Indiana Republicans could not prevent Democrat Glenda Ritz from being elected state superintendent of public instruction. Whether they will fire her is the subject of much political speculation.
The idea that the state schools chief should be appointed by the governor rather than elected by the people has come up in the past. But it seems certain to be discussed now that a Democrat opposed to many of the state’s new education policies is responsible for enforcing them.
With Republicans holding the governor’s office plus super-majorities in both the Indiana House and Senate, GOP lawmakers – if they are so inclined – could easily make the superintendent’s position appointed.
Although the constitution requires the state to have a superintendent of public instruction, the method of selection, tenure, duties and compensation shall be prescribed by law.
The constitution mandates that the governor, secretary of state, state treasurer and state auditor be elected and subject to term limits, meaning voters would have to amend the constitution to eliminate one of those offices.
But the General Assembly could change the method of selecting the superintendent, and the governor could quickly appoint a new superintendent.
Advocates of making the change note that the position is appointed in most states and believe the governor should be able to name his key policy directors. Opponents say the separate election gives the education chief a necessary degree of independence. They note that Republican schools superintendent Suellen Reed worked well with Democratic governors.
Whether that could happen during Ritz’s 2013-16 term is less clear. Eliminating an elected office in mid-term might have legal ramifications and most certainly would have political blowback. If Republicans eliminated the one statewide office a Democrat holds, they would be subject to much criticism for accomplishing legislatively what they couldn’t get done at the polls.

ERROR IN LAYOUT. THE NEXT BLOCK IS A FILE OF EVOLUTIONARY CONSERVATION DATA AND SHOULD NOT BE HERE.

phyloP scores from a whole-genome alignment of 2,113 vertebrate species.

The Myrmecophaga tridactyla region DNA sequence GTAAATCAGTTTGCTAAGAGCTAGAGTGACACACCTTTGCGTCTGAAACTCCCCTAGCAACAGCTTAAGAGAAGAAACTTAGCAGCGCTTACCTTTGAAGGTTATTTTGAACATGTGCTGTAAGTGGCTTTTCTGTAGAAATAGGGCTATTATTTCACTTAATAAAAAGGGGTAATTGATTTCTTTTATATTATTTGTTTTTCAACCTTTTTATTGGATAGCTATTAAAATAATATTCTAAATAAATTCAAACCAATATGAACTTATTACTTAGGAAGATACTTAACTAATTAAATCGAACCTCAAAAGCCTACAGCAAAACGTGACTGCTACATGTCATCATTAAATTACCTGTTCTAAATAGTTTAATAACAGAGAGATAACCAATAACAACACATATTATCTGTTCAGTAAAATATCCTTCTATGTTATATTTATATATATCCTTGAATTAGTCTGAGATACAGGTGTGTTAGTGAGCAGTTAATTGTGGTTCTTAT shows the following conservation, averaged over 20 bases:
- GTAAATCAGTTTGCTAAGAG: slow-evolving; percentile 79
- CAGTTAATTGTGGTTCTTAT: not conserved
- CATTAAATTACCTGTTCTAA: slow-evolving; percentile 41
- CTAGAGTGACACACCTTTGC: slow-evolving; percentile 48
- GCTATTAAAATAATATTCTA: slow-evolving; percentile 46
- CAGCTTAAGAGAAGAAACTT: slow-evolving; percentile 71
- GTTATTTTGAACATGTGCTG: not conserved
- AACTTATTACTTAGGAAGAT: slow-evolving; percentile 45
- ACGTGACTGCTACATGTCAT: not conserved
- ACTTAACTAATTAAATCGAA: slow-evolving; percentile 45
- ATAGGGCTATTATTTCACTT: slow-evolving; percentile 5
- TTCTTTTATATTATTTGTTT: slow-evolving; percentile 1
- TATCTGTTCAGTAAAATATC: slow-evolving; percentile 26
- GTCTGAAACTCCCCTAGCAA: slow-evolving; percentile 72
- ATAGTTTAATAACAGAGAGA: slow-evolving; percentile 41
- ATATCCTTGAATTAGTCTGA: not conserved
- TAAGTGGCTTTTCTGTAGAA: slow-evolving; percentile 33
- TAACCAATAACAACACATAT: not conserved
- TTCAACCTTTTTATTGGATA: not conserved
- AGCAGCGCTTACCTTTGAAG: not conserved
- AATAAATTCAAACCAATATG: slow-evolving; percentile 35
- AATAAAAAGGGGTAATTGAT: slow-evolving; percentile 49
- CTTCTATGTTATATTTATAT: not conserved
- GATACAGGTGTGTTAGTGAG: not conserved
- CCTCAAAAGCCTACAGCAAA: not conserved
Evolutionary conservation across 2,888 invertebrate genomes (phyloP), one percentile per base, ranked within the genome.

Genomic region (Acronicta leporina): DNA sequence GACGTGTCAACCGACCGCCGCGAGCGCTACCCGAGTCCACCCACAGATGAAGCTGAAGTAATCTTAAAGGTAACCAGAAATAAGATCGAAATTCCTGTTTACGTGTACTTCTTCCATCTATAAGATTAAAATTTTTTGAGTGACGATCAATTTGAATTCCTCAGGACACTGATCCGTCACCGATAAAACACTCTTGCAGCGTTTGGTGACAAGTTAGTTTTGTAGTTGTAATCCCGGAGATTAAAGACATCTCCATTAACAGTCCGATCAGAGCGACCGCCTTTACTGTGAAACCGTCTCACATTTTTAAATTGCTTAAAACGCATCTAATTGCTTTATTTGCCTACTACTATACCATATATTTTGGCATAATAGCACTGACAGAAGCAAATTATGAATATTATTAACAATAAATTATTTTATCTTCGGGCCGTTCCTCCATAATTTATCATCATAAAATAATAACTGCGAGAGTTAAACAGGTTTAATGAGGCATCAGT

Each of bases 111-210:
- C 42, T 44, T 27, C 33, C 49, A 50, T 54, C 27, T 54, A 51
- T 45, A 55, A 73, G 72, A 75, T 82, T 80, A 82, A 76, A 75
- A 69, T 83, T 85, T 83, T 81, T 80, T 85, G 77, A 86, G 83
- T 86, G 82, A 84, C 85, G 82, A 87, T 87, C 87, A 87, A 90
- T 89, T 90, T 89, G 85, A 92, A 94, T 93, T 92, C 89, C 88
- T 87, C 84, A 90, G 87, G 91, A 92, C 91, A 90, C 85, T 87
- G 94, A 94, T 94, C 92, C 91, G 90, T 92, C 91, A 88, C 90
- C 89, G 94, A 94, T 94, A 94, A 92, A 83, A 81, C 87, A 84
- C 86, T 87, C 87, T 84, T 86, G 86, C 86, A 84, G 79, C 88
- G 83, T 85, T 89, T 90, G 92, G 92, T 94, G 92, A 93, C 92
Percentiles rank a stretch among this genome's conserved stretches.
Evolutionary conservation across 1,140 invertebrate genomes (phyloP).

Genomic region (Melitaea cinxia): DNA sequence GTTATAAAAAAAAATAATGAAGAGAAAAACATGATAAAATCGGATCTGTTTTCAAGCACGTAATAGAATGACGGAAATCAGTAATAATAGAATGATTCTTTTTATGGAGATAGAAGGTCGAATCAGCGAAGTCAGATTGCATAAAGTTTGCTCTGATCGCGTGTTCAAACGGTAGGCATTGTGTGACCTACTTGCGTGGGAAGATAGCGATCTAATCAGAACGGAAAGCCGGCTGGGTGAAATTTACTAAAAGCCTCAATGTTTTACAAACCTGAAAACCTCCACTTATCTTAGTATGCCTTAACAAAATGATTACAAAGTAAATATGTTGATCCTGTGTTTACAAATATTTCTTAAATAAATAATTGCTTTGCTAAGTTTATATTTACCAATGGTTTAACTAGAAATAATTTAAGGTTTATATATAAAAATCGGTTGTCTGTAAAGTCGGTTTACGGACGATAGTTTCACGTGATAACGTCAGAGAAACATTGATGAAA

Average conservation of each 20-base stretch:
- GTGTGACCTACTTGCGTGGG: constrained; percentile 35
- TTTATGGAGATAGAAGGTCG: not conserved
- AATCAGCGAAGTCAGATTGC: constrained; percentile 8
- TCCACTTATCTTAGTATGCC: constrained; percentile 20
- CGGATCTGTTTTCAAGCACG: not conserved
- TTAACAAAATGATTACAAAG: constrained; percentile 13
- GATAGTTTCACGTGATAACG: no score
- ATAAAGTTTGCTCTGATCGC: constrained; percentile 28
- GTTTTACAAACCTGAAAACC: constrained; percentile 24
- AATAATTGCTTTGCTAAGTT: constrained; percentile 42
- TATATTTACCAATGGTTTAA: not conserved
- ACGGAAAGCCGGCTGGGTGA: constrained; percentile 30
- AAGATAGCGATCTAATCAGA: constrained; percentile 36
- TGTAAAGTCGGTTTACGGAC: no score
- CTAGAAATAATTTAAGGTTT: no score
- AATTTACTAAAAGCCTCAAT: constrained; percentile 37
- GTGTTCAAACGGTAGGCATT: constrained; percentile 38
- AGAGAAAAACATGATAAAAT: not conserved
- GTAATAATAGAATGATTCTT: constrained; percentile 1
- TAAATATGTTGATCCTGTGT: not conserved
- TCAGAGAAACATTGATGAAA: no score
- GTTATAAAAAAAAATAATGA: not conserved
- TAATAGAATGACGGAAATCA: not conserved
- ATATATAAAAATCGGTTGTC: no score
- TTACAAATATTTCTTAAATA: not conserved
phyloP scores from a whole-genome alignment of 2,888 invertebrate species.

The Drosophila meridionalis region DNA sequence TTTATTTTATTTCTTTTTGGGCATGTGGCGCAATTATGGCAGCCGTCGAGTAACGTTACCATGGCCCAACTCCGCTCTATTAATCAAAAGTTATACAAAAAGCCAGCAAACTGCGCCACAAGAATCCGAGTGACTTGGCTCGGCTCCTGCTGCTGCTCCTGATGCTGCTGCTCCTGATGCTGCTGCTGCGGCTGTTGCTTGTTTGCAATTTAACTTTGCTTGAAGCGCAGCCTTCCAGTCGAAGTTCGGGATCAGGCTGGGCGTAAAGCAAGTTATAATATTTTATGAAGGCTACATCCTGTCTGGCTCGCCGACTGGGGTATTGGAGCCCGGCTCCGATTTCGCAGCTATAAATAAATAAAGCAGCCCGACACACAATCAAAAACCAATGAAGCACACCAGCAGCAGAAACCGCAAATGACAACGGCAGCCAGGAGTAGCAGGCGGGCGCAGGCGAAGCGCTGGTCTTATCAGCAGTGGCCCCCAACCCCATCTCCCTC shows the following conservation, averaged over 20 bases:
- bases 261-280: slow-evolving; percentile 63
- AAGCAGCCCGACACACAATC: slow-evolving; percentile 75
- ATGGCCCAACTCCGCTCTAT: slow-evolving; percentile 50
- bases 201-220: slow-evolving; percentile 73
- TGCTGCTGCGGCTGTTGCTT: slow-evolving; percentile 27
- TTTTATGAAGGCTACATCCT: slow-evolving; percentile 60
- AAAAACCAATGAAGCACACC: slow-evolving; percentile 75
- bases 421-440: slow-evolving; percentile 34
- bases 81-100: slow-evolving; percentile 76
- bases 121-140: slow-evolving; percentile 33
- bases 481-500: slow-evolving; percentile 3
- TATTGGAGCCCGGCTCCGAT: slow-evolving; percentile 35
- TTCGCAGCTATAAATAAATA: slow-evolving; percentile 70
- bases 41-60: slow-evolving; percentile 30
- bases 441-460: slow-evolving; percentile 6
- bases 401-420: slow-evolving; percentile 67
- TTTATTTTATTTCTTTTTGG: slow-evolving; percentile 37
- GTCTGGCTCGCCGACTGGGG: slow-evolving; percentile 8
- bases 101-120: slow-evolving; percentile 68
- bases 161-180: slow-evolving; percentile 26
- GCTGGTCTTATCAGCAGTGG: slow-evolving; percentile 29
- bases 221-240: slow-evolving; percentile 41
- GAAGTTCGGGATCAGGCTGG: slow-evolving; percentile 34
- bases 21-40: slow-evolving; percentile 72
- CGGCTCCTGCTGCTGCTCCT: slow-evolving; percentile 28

Republican legislative leaders also recognize how they handle the walkout-proof supermajority will be under much political scrutiny, and there will be other controversial measures that have higher priority for Republicans in 2013. So leaders may postpone any serious consideration of trying to replace Ritz. It seems doubtful they would do so in 2014, a year when all 100 House members and half the 50-member Senate face re-election, but a move in the second half of Ritz’s term is plausible.
While Republican officials repeatedly remind constituents that Ritz has no authority to change education policies enacted into law, Ritz made clear she has enough power to get Indiana moving forward in a different direction regarding education.
In an interview with The Times of Northwest Indiana, she said she would eliminate the high-stakes third-grade reading test that requires students who fail to pass to re-take third-grade reading. If GOP lawmakers don’t try to remove Ritz, they may well pass that test into law.